SUPERVISORS: Summit Carbon Solutions says they’ve acquired 79 percent of needed easements for pipeline
By Rick Morain
The Greene County Board of Supervisors Sept. 19 heard an update from Paul Phillips and Riley Gibson of Summit Carbon Solutions, the firm that has plans to run a liquid carbon dioxide pipeline through northeast Greene County.
Phillips reported that the company has acquired nearly 79 percent of the easements sought from affected landowners in the county, a higher proportion than the 50 percent for the rest of the state.
He said the company is doing all it can to achieve 100 percent of the easements, as it currently has no path to use eminent domain to acquire them. Some sections of the proposed pipeline route have been changed to avoid conflicts with some landowners.
Phillips also said the company, in response to some questions, will take responsibility to protect and maintain the farms’ drainage systems.
Asked about why ethanol plants themselves don’t capture the carbon dioxide and sell it, Phillips said that usable carbon dioxide is already pulled away by the ethanol plants. The proposed pipelines would transport the unusable product, benefiting ethanol producers through a lower carbon score and resulting better prices.
Phillips said the entire transported carbon dioxide product would be captured and permanently stored deep underground.
Gibson reported that Summit is in early stages of coordinating with Greene County engineer Wade Weiss’s office for permitting locally.
County attorney Thomas Laehn noted that board members have received a survey from the executive board of the Iowa State Association of County Supervisors, with one of the questions to be answered by the supervisors as a body: whether they would be interested in petitioning the Iowa Utilities Board to intervene in the applications to permit the proposed carbon dioxide pipelines. There would be a cost to the state’s counties if the intervention takes place.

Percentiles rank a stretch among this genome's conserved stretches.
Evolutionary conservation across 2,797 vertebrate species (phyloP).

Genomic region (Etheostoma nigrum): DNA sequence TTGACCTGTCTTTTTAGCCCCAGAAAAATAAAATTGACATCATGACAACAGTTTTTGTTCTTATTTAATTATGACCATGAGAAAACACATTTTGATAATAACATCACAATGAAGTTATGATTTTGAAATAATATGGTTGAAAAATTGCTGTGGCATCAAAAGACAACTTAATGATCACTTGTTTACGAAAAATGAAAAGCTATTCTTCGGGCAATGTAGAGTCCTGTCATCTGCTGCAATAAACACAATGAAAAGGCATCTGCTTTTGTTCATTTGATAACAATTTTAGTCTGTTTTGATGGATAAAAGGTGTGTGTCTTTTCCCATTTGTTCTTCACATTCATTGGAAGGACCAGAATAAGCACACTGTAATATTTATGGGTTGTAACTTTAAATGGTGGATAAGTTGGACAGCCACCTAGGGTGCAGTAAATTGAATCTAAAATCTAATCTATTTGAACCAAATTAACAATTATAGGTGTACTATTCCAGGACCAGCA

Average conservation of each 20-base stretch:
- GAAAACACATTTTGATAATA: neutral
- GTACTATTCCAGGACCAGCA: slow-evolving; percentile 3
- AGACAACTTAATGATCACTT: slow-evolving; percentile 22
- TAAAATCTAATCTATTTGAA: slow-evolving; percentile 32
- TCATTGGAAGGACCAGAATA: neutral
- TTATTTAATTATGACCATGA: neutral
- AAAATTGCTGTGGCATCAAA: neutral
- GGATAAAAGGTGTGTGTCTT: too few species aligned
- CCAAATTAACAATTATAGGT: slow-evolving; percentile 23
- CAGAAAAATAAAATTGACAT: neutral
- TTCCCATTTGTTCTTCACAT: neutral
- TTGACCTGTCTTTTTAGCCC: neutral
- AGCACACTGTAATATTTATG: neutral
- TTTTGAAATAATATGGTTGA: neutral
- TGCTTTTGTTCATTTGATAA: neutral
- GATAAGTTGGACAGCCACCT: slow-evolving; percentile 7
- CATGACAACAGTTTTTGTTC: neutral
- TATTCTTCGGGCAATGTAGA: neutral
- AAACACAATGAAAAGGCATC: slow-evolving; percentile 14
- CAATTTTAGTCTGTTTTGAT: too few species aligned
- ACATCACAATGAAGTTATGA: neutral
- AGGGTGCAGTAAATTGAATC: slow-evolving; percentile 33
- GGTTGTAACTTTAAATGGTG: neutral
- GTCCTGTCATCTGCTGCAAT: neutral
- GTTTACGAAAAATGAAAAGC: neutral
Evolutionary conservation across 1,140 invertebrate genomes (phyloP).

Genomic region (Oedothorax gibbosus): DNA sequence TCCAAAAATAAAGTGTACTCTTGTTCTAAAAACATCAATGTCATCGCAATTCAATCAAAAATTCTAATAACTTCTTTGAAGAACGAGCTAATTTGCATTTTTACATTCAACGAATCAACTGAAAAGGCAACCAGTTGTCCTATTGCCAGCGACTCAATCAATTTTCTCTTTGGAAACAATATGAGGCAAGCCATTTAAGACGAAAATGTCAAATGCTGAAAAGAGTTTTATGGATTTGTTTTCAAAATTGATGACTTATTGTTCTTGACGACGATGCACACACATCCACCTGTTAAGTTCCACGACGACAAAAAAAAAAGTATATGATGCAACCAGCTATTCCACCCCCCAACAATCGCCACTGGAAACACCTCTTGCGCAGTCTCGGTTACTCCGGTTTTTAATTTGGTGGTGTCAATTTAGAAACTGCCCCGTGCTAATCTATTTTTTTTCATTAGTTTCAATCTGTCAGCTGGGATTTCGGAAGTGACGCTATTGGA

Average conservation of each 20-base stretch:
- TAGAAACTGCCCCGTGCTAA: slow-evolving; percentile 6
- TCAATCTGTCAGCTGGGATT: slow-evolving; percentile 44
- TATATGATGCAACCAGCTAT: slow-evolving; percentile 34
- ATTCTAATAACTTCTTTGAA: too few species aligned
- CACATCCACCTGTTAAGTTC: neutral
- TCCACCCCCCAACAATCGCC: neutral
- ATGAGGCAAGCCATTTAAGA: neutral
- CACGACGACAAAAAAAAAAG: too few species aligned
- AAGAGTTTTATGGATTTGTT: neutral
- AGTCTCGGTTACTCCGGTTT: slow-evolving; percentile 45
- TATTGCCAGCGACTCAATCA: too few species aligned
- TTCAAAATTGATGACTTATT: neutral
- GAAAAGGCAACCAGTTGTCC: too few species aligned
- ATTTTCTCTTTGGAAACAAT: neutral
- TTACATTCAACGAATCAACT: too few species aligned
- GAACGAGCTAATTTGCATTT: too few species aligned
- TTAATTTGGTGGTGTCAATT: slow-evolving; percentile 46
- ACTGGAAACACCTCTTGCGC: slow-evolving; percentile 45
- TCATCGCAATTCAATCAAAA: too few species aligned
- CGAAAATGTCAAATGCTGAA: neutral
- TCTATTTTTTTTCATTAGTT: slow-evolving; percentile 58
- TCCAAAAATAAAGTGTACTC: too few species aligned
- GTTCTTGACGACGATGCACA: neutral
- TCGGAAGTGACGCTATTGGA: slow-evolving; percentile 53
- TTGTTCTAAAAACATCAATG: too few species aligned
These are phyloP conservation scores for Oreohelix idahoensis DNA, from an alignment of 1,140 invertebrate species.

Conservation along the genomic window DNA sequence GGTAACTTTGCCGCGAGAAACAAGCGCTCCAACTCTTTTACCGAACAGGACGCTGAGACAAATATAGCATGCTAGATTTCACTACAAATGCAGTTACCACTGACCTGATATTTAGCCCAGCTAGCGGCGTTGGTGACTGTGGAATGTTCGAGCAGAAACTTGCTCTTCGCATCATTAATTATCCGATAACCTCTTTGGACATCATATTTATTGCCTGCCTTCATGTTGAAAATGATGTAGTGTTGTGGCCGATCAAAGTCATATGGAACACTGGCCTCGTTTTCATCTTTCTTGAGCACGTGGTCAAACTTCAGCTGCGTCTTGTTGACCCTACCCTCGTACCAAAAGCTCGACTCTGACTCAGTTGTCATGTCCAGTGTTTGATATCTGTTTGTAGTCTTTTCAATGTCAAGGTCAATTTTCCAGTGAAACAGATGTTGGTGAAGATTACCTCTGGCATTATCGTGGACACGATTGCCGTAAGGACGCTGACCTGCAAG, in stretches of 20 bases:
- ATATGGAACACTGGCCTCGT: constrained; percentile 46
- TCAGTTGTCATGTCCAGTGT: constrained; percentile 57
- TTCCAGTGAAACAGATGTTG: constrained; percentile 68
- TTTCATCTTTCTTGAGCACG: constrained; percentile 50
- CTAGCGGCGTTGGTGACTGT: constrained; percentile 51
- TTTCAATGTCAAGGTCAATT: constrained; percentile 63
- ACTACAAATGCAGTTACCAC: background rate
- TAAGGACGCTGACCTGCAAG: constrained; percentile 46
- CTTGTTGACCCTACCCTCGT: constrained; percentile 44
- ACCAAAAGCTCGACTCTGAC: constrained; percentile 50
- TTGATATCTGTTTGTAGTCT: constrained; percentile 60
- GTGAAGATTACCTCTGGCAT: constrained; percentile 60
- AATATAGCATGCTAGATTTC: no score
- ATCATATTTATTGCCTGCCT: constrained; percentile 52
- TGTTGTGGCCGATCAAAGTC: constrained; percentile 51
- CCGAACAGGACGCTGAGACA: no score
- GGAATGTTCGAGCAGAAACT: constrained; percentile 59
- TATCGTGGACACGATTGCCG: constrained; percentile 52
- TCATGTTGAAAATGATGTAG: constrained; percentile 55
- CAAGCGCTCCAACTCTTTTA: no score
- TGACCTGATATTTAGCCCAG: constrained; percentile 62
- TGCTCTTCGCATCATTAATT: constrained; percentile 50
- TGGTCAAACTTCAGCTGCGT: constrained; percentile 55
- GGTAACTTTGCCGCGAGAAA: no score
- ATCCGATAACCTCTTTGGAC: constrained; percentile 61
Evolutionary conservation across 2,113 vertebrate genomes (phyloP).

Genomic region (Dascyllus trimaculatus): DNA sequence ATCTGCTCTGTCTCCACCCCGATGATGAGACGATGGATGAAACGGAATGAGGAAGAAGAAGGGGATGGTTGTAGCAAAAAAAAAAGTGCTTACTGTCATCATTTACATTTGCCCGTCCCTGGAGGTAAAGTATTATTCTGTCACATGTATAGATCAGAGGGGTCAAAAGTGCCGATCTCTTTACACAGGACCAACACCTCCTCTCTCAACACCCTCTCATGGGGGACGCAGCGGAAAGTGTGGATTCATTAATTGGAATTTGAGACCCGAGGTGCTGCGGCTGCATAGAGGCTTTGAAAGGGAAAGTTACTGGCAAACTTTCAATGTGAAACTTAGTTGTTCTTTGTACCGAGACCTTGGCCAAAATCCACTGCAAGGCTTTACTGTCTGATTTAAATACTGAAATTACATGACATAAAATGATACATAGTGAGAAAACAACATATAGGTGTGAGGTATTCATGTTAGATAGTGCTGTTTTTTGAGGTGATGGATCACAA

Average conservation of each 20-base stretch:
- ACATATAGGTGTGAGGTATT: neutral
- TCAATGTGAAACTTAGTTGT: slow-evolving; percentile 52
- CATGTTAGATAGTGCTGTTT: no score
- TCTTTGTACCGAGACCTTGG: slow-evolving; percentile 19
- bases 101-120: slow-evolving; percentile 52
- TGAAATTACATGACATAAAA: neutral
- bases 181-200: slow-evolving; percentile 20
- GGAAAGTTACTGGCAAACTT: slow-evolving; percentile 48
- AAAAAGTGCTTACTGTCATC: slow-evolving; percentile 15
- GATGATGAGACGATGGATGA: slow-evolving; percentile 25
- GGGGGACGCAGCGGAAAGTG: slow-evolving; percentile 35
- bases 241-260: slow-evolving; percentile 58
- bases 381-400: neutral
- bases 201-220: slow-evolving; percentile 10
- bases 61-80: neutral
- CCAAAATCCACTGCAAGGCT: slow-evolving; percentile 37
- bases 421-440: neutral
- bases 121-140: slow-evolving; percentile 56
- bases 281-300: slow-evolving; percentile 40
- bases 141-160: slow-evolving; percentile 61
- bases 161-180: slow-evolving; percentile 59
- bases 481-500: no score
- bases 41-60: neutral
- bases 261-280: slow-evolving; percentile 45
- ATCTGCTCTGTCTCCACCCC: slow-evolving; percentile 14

Consensus of the supervisors is to choose the “undecided” response, since cost estimates and the position to be taken by the state association were not provided.
SOLAR ENERGY ORDINANCE
On another issue, Marta Lasch and Tom Karas of National Grid Renewables presented their recommendations for the most recent draft of the proposed Greene County solar energy ordinance language. Lasch presented published information on several topics related to solar energy fields, and once again asked the board to reconsider lowering the draft language setback distances from dwellings, buildings, and property lines.
Lasch requested, and the board agreed, that the board’s proposed 1,000 thousand acre cap on the size of solar energy fields should apply to the entire solar panel system, not just to the panels themselves.
Board chair John Muir informed Lasch and Karas that the board is unlikely to reduce further the setback distances for dwellings and buildings. The board’s proposed setback distance for dwellings is 600 feet.
Teresa Hoyle, whose home is located close to the proposed solar farm south of Grand Junction, and others have expressed concerns about their difficulty in receiving responses from National Grid Renewables to their phone inquiries. Lasch apologized for the company, and said she would pass on the complaint to the appropriate company departments. Katlynn Mechaelsen asked about emergency response procedures and response times if an incident were reported.
On a related issue, the board placed on second reading, waived the third reading, and adopted the ordinance to extend the county’s temporary moratorium on utility-scale solar energy projects to noon on Monday, Oct 24, or until the proposed ordinance governing those projects is adopted, whichever is first.
The amendment ordinance vote followed a public hearing, with no oral or written objections received.
• County attorney Laehn reported the county has 70 pending criminal cases, with Sept. 27 being the next trial date.
• County engineer Weiss said that Churdan secondary roads county shed foreman Jay Tasler, a department employee for 28 years, is retiring. Weiss also reported plans for a maintainer purchase costing $446,022 for delivery next year, sharing information on average equipment hours and age of the county’s maintainers.
• He also said that the controller for the Mahanay Tower music has been reprogrammed by the Verdin Company and is expected to be returned soon.